Negotiations and Contract Administration Unit:
The Negotiations and Contract Administration Unit is responsible for negotiating collective bargaining agreements, the process by which wages, benefits and other terms and conditions of employment for organized employees is established; training management representatives on the provisions of each collective bargaining agreement applicable to their agency; conducting “impact and effects” bargaining necessitated by new policies, programs and initiatives or changes to existing policies, programs and initiatives and responding to requests from management for advice and counsel on planned management action, prior to decision making and implementation.
Bargaining for Successor Agreement/Contract Negotiations:
Once PERB certifies a new bargaining unit management is required by law to engage in negotiations at the request of the exclusive representative. If the new unit is not added to an existing compensation unit then both compensation negotiations as well as negotiations over terms and conditions must take place. If PERB assigns a new unit to an existing compensation unit then the parties must bargain over when the terms of the existing compensation unit would apply to the new unit. For existing compensation and terms and conditions units the parties engage in negotiations for successor agreements once timely notice is provided pursuant to contract or law.
Impact and Effects Bargaining:
Under provisions of the DC Code, bargaining is mandatory whenever a change in program or policy impacts employees’ working conditions. Even if it is the exercise of a management right, the union must be notified and provided an opportunity to participate in implementation and effects bargaining so that issues regarding the action may be communicated and addressed if possible. Bargaining must occur in a timely manner, and preferably, prior to the implementation of the change. These sessions are led by OLRCB attorneys who also draft official notices and respond to requests for bargaining and engage in correspondence with the unions and agencies as a result of complying with requests for implementation and effects bargaining.
Once the parties reach agreement in bargaining then the tentative agreement must be ratified by both the union membership and management. Members covered by the agreement vote whether to accept its terms or reject them. For working conditions agreements once the OAG declares the agreement legally sufficient the Mayor indicates his approval by signing it thus rendering it effective. The Mayor has forty five days to approve it or it goes into effect automatically. For compensation agreements, the Chief Financial Officer (CFO) is required to certify the existence of funds to support the agreement before the Mayor may submit the agreement to Council for action. The Mayor is required to transmit all agreements to the Council within 60 days after the parties reach agreement. The transmittal must include a budget request act, a supplemental budget request act, a budget amendment act, or a reprogramming, as appropriate. Thirty calendar days (excluding days of Council recess) after the funding is enacted the agreement takes effect, unless prior to the thirtieth calendar day, the Council accepts or rejects the agreement, including an arbitrator’s award, by resolution.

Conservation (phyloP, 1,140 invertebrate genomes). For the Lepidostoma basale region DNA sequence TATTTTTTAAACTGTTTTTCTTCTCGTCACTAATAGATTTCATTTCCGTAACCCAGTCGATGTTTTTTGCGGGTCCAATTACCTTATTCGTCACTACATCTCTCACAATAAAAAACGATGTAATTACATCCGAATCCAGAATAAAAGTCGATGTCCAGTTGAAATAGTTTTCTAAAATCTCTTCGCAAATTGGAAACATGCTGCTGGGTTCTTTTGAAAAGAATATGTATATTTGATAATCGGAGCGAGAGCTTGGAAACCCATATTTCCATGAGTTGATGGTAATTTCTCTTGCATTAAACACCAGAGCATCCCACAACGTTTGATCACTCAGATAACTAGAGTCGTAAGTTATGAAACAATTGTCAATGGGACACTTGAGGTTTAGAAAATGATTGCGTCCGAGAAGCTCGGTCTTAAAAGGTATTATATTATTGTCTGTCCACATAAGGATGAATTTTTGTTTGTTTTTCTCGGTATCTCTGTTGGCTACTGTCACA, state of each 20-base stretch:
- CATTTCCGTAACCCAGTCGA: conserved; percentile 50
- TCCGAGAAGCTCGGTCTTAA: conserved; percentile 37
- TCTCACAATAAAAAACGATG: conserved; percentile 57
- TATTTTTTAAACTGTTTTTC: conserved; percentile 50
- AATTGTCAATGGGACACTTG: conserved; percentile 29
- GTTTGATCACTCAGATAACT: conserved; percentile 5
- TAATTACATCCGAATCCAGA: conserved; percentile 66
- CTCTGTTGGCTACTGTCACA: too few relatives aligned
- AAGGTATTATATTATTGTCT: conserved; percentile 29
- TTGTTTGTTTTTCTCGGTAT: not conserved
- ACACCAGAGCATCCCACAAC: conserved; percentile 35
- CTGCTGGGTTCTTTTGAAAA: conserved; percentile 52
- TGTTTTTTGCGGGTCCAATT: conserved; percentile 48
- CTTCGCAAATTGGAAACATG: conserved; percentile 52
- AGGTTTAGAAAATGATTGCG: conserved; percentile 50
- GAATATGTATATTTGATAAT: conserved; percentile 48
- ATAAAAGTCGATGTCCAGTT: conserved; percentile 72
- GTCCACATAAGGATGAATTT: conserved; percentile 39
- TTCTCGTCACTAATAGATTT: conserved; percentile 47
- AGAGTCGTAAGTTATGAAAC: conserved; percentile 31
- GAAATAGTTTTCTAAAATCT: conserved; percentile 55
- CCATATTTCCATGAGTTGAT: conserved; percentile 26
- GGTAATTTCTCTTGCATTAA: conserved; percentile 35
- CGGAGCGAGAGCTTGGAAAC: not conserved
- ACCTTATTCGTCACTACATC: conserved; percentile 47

Once both labor and management have ratified the agreements OLRCB issues implementing instructions for affected agency management. For non-compensation agreements the pertinent management personnel are sent the instructions which capture the changes to the contract and any salient issues that those at the agency should be aware of. For compensation agreements the instructions are sent to the Office of Pay and Retirement Services (OPRS) to ensure that any wage increases are timely and properly implemented.
In addition to issuing implementing instructions OLRCB then schedules training on the new contracts. The target audience for this training is managers and supervisors with responsibility for supervising employees covered by the agreement.
OLRCB attorneys assigned to given agencies field questions from their agencies concerning the interpretation of agreements. If the line attorney is unable to respond to the question then the supervising attorney for negotiations will handle the call.
The Litigation Unit is focused on initiating, prosecuting, defending and monitoring a wide range of litigation activity, primarily for and on behalf of agencies under the personnel authority of the Mayor. It also supports and monitors litigation activity carried on by agencies with independent personnel authority (such as the University of the District of Columbia). This litigation activity consists primarily of grievance arbitrations, unfair labor practice complaints (ULPs), enforcement actions and arbitration review requests (ARRs) before the Public Employee Relations Board (PERB) and Motions to Stay or Compel Arbitration or appeals from PERB Decisions and Orders in DC Superior Court. While not primarily responsible for this activity, the Unit also supports litigation by the Office of the Attorney General (OAG) in a limited number of civil complaints, filed by or on behalf of a union employee, in DC Superior Court and appellate matters before the DC Court of Appeals. Litigation activity also flows from Interest Arbitrations, Negotiability Appeals and similar actions that stem directly from the negotiation activity carried out by the OLRCB.
Find out more about the Litigation Unit